Latest in Science

Image credit:

Researchers use virus's rogue traits to create electricity from motion

29 Shares
Share
Tweet
Share
Save

Sponsored Links

Viruses are the swarming bullies of biology, but it turns out their alarming self-replication could one day power your iPod. We've seen them in batteries before, but researchers at Berkeley Labs have now coated electrodes with modified M13 bacteriophage, a harmless bacteria-eating virus, to create the first ever organic piezoelectric material -- which can convert force to electricity. The team explained that such a substance would be non-toxic, organize naturally into thin layers and self-regenerate, giving it a possible advantage over chemical options. In theory, by attaching a thin film of it to your shoes, power could be generated when walking, lending volts to the myriad electronics we pack around nowadays. To see a finger-powered video demo of our frequent-enemies making themselves useful for a change, stroll on past the break.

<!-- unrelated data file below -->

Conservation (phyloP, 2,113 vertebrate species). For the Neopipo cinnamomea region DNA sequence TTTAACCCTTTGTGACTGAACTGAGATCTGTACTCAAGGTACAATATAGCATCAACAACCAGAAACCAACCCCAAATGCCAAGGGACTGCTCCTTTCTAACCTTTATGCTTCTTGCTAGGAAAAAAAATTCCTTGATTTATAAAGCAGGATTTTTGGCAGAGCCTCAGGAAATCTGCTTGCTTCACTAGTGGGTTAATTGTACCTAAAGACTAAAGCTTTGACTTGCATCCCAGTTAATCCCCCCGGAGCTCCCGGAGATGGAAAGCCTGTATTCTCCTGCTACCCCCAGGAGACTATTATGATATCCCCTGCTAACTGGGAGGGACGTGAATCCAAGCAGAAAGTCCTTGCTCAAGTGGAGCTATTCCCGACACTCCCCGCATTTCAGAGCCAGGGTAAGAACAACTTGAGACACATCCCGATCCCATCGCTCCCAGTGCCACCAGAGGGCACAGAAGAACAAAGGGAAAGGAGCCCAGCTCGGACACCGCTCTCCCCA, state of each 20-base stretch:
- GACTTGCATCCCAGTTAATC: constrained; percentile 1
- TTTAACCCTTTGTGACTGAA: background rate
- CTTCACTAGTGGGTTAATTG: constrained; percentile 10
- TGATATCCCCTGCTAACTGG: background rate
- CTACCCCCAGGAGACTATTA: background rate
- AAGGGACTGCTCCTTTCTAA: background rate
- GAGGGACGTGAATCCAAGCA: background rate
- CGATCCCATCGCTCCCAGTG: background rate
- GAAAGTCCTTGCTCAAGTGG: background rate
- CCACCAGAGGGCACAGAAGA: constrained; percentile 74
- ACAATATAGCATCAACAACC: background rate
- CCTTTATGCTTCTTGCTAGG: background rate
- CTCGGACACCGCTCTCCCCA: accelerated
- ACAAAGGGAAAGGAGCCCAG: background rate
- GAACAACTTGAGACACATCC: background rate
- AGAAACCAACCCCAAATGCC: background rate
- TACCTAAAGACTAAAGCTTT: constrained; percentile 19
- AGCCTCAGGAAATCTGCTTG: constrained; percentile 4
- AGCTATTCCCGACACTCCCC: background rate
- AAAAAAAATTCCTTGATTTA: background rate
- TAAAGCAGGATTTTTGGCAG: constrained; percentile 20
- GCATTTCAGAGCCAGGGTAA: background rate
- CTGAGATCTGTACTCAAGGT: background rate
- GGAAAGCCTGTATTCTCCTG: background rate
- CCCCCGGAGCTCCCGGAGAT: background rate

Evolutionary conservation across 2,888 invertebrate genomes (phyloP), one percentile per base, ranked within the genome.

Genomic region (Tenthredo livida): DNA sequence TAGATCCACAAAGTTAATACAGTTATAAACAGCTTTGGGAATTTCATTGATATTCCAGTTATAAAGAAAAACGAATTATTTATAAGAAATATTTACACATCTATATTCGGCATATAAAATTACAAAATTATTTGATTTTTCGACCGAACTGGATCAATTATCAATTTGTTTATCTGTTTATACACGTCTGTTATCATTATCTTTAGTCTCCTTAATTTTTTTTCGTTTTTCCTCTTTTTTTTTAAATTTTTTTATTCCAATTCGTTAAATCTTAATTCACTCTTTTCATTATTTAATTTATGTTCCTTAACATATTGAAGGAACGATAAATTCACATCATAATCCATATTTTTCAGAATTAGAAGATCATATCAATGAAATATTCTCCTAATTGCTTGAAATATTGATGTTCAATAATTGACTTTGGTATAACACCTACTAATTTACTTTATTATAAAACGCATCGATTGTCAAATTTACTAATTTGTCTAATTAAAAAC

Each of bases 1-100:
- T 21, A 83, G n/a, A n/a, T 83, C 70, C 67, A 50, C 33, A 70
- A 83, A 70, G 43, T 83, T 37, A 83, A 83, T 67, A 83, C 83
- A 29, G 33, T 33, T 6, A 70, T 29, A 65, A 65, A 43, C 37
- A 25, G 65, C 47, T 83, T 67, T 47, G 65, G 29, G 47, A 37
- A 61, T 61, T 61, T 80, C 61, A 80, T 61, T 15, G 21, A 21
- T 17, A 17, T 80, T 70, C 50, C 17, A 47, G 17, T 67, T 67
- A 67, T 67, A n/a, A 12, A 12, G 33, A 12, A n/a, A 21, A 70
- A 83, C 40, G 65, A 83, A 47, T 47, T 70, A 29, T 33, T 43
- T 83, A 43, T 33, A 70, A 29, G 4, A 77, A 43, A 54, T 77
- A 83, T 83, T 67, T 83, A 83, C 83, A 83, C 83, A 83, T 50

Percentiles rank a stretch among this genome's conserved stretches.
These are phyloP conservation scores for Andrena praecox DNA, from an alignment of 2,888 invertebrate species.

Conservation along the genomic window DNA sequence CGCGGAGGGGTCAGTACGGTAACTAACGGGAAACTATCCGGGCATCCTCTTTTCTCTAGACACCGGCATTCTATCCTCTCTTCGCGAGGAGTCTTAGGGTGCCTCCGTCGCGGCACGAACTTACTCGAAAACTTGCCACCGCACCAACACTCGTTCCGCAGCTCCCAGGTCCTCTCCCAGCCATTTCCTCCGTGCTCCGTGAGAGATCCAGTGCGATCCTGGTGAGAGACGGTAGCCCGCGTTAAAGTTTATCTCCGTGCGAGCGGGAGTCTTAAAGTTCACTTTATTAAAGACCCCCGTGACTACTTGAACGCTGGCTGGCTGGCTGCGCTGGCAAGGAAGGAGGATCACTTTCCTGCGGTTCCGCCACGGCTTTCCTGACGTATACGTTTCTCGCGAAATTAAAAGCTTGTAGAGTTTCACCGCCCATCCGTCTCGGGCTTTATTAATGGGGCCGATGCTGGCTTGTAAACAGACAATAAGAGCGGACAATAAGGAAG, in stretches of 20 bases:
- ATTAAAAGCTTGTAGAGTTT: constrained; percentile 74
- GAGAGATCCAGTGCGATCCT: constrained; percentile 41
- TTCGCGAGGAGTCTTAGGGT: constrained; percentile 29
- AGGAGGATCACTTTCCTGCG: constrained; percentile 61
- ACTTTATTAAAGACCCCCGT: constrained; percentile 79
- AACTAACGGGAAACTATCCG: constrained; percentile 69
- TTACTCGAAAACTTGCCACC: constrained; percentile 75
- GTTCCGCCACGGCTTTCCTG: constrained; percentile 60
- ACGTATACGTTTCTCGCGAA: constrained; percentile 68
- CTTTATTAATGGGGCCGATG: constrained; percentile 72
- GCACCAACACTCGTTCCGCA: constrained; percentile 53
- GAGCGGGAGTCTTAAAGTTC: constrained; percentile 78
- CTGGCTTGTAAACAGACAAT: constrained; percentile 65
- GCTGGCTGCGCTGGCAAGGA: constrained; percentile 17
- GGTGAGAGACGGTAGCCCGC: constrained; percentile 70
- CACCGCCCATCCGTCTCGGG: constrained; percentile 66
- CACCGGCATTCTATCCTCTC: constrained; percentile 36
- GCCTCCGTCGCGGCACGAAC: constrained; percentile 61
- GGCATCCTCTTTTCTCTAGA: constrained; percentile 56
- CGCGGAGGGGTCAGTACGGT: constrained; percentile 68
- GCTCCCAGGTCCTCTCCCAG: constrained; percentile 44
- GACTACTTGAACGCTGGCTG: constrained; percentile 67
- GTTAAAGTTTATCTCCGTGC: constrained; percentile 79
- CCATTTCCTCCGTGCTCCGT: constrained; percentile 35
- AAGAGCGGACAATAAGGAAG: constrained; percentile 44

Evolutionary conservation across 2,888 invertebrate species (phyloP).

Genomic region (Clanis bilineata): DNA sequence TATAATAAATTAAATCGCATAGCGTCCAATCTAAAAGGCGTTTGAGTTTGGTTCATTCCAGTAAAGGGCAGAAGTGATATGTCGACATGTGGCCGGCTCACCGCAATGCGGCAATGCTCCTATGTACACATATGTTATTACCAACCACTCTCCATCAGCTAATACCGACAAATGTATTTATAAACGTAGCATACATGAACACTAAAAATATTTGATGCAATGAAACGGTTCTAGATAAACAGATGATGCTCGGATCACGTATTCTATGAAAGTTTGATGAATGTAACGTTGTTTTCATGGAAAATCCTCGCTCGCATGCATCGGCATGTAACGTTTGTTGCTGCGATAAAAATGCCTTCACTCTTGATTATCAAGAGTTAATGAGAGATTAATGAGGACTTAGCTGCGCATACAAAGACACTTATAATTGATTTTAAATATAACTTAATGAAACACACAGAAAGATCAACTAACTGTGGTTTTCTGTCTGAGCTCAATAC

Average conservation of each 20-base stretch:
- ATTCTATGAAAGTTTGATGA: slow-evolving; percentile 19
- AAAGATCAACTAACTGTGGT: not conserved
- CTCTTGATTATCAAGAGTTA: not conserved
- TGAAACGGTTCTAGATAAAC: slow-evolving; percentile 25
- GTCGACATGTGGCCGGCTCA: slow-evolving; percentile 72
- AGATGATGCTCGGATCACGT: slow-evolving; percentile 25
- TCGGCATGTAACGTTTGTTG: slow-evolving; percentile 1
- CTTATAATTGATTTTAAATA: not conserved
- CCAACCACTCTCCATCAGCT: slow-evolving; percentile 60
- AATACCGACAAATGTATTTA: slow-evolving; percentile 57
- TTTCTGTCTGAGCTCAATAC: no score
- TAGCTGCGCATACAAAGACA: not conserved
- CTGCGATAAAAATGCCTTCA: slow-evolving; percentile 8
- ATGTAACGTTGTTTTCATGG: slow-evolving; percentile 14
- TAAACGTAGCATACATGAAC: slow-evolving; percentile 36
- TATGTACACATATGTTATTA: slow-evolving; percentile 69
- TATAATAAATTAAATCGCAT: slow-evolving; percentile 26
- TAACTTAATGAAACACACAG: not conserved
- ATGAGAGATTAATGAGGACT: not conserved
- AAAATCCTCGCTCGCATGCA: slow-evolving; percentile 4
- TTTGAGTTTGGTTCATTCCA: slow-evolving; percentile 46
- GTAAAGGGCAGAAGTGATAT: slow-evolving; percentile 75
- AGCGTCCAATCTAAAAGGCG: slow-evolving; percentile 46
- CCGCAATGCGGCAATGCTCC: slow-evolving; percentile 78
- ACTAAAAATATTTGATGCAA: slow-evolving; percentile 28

From around the web

Page 1Page 1ear iconeye iconFill 23text filevr